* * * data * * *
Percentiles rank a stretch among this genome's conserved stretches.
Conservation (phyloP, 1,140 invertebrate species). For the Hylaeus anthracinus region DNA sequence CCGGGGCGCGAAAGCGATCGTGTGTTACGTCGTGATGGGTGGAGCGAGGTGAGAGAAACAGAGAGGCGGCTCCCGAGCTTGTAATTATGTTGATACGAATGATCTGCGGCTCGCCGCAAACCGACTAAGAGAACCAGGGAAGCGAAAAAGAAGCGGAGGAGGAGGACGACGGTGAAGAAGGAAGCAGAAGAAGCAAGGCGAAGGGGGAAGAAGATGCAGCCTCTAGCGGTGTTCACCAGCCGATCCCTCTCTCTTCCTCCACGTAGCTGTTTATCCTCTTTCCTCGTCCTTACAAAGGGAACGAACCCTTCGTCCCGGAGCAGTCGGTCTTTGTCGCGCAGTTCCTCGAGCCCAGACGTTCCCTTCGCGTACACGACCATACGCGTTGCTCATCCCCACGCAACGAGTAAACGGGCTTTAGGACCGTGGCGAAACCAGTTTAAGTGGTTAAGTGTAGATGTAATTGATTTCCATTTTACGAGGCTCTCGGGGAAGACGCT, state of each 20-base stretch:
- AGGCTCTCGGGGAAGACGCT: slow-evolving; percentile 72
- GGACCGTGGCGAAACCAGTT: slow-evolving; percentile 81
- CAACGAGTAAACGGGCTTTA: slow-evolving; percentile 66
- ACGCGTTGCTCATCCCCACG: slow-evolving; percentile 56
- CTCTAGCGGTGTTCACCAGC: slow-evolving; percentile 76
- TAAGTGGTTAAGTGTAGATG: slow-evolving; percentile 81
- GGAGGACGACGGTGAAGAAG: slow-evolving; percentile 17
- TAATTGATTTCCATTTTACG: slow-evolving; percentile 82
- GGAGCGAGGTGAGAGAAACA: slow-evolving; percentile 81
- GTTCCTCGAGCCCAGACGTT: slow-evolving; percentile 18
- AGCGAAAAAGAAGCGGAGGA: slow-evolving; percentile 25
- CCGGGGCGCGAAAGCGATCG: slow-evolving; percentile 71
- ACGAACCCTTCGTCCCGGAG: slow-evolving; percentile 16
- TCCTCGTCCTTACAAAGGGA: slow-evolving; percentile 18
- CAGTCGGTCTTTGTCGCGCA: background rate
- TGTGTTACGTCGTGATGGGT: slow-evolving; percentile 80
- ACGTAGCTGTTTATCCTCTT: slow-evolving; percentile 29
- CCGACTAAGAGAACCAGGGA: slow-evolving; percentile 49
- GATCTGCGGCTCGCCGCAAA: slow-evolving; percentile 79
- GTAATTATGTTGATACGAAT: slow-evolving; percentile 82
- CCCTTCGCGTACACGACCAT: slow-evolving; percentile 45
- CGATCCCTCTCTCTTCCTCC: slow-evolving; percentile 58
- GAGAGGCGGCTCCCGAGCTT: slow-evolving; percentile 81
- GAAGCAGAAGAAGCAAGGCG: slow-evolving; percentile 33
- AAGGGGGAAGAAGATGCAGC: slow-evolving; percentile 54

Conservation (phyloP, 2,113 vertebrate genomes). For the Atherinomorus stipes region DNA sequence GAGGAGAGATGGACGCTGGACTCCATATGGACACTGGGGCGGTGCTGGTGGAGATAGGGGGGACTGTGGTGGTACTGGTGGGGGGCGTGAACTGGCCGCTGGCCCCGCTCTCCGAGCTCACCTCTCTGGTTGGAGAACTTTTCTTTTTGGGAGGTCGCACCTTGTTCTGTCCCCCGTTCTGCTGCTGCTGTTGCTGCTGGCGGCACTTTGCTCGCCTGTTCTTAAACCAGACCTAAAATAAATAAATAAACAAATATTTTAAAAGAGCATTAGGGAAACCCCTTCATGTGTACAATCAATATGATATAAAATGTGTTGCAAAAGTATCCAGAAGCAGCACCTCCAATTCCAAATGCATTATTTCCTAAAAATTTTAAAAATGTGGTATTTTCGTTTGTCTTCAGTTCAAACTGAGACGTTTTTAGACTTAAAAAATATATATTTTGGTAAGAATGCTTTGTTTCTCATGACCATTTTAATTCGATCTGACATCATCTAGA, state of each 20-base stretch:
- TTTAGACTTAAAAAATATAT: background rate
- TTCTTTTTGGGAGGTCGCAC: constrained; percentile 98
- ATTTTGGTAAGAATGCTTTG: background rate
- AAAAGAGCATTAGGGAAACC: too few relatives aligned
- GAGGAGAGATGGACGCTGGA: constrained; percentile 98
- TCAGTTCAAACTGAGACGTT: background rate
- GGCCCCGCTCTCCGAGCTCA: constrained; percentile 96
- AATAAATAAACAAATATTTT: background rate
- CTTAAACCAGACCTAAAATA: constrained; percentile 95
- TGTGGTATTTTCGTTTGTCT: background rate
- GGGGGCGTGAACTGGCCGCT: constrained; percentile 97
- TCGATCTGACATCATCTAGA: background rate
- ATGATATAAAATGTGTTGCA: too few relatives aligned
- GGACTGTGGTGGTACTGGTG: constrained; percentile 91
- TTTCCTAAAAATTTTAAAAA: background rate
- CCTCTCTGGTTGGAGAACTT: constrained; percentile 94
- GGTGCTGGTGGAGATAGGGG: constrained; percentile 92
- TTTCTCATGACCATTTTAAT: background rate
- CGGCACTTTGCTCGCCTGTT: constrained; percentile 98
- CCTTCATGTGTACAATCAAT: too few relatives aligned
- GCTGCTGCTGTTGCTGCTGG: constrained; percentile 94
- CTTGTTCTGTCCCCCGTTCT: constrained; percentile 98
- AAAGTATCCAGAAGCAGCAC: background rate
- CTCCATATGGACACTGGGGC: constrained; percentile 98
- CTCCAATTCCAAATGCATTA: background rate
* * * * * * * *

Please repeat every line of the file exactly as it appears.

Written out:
Percentiles rank a stretch among this genome's conserved stretches.
Conservation (phyloP, 1,140 invertebrate species). For the Hylaeus anthracinus region DNA sequence CCGGGGCGCGAAAGCGATCGTGTGTTACGTCGTGATGGGTGGAGCGAGGTGAGAGAAACAGAGAGGCGGCTCCCGAGCTTGTAATTATGTTGATACGAATGATCTGCGGCTCGCCGCAAACCGACTAAGAGAACCAGGGAAGCGAAAAAGAAGCGGAGGAGGAGGACGACGGTGAAGAAGGAAGCAGAAGAAGCAAGGCGAAGGGGGAAGAAGATGCAGCCTCTAGCGGTGTTCACCAGCCGATCCCTCTCTCTTCCTCCACGTAGCTGTTTATCCTCTTTCCTCGTCCTTACAAAGGGAACGAACCCTTCGTCCCGGAGCAGTCGGTCTTTGTCGCGCAGTTCCTCGAGCCCAGACGTTCCCTTCGCGTACACGACCATACGCGTTGCTCATCCCCACGCAACGAGTAAACGGGCTTTAGGACCGTGGCGAAACCAGTTTAAGTGGTTAAGTGTAGATGTAATTGATTTCCATTTTACGAGGCTCTCGGGGAAGACGCT, state of each 20-base stretch:
- AGGCTCTCGGGGAAGACGCT: slow-evolving; percentile 72
- GGACCGTGGCGAAACCAGTT: slow-evolving; percentile 81
- CAACGAGTAAACGGGCTTTA: slow-evolving; percentile 66
- ACGCGTTGCTCATCCCCACG: slow-evolving; percentile 56
- CTCTAGCGGTGTTCACCAGC: slow-evolving; percentile 76
- TAAGTGGTTAAGTGTAGATG: slow-evolving; percentile 81
- GGAGGACGACGGTGAAGAAG: slow-evolving; percentile 17
- TAATTGATTTCCATTTTACG: slow-evolving; percentile 82
- GGAGCGAGGTGAGAGAAACA: slow-evolving; percentile 81
- GTTCCTCGAGCCCAGACGTT: slow-evolving; percentile 18
- AGCGAAAAAGAAGCGGAGGA: slow-evolving; percentile 25
- CCGGGGCGCGAAAGCGATCG: slow-evolving; percentile 71
- ACGAACCCTTCGTCCCGGAG: slow-evolving; percentile 16
- TCCTCGTCCTTACAAAGGGA: slow-evolving; percentile 18
- CAGTCGGTCTTTGTCGCGCA: background rate
- TGTGTTACGTCGTGATGGGT: slow-evolving; percentile 80
- ACGTAGCTGTTTATCCTCTT: slow-evolving; percentile 29
- CCGACTAAGAGAACCAGGGA: slow-evolving; percentile 49
- GATCTGCGGCTCGCCGCAAA: slow-evolving; percentile 79
- GTAATTATGTTGATACGAAT: slow-evolving; percentile 82
- CCCTTCGCGTACACGACCAT: slow-evolving; percentile 45
- CGATCCCTCTCTCTTCCTCC: slow-evolving; percentile 58
- GAGAGGCGGCTCCCGAGCTT: slow-evolving; percentile 81
- GAAGCAGAAGAAGCAAGGCG: slow-evolving; percentile 33
- AAGGGGGAAGAAGATGCAGC: slow-evolving; percentile 54

Conservation (phyloP, 2,113 vertebrate genomes). For the Atherinomorus stipes region DNA sequence GAGGAGAGATGGACGCTGGACTCCATATGGACACTGGGGCGGTGCTGGTGGAGATAGGGGGGACTGTGGTGGTACTGGTGGGGGGCGTGAACTGGCCGCTGGCCCCGCTCTCCGAGCTCACCTCTCTGGTTGGAGAACTTTTCTTTTTGGGAGGTCGCACCTTGTTCTGTCCCCCGTTCTGCTGCTGCTGTTGCTGCTGGCGGCACTTTGCTCGCCTGTTCTTAAACCAGACCTAAAATAAATAAATAAACAAATATTTTAAAAGAGCATTAGGGAAACCCCTTCATGTGTACAATCAATATGATATAAAATGTGTTGCAAAAGTATCCAGAAGCAGCACCTCCAATTCCAAATGCATTATTTCCTAAAAATTTTAAAAATGTGGTATTTTCGTTTGTCTTCAGTTCAAACTGAGACGTTTTTAGACTTAAAAAATATATATTTTGGTAAGAATGCTTTGTTTCTCATGACCATTTTAATTCGATCTGACATCATCTAGA, state of each 20-base stretch:
- TTTAGACTTAAAAAATATAT: background rate
- TTCTTTTTGGGAGGTCGCAC: constrained; percentile 98
- ATTTTGGTAAGAATGCTTTG: background rate
- AAAAGAGCATTAGGGAAACC: too few relatives aligned
- GAGGAGAGATGGACGCTGGA: constrained; percentile 98
- TCAGTTCAAACTGAGACGTT: background rate
- GGCCCCGCTCTCCGAGCTCA: constrained; percentile 96
- AATAAATAAACAAATATTTT: background rate
- CTTAAACCAGACCTAAAATA: constrained; percentile 95
- TGTGGTATTTTCGTTTGTCT: background rate
- GGGGGCGTGAACTGGCCGCT: constrained; percentile 97
- TCGATCTGACATCATCTAGA: background rate
- ATGATATAAAATGTGTTGCA: too few relatives aligned
- GGACTGTGGTGGTACTGGTG: constrained; percentile 91
- TTTCCTAAAAATTTTAAAAA: background rate
- CCTCTCTGGTTGGAGAACTT: constrained; percentile 94
- GGTGCTGGTGGAGATAGGGG: constrained; percentile 92
- TTTCTCATGACCATTTTAAT: background rate
- CGGCACTTTGCTCGCCTGTT: constrained; percentile 98
- CCTTCATGTGTACAATCAAT: too few relatives aligned
- GCTGCTGCTGTTGCTGCTGG: constrained; percentile 94
- CTTGTTCTGTCCCCCGTTCT: constrained; percentile 98
- AAAGTATCCAGAAGCAGCAC: background rate
- CTCCATATGGACACTGGGGC: constrained; percentile 98
- CTCCAATTCCAAATGCATTA: background rate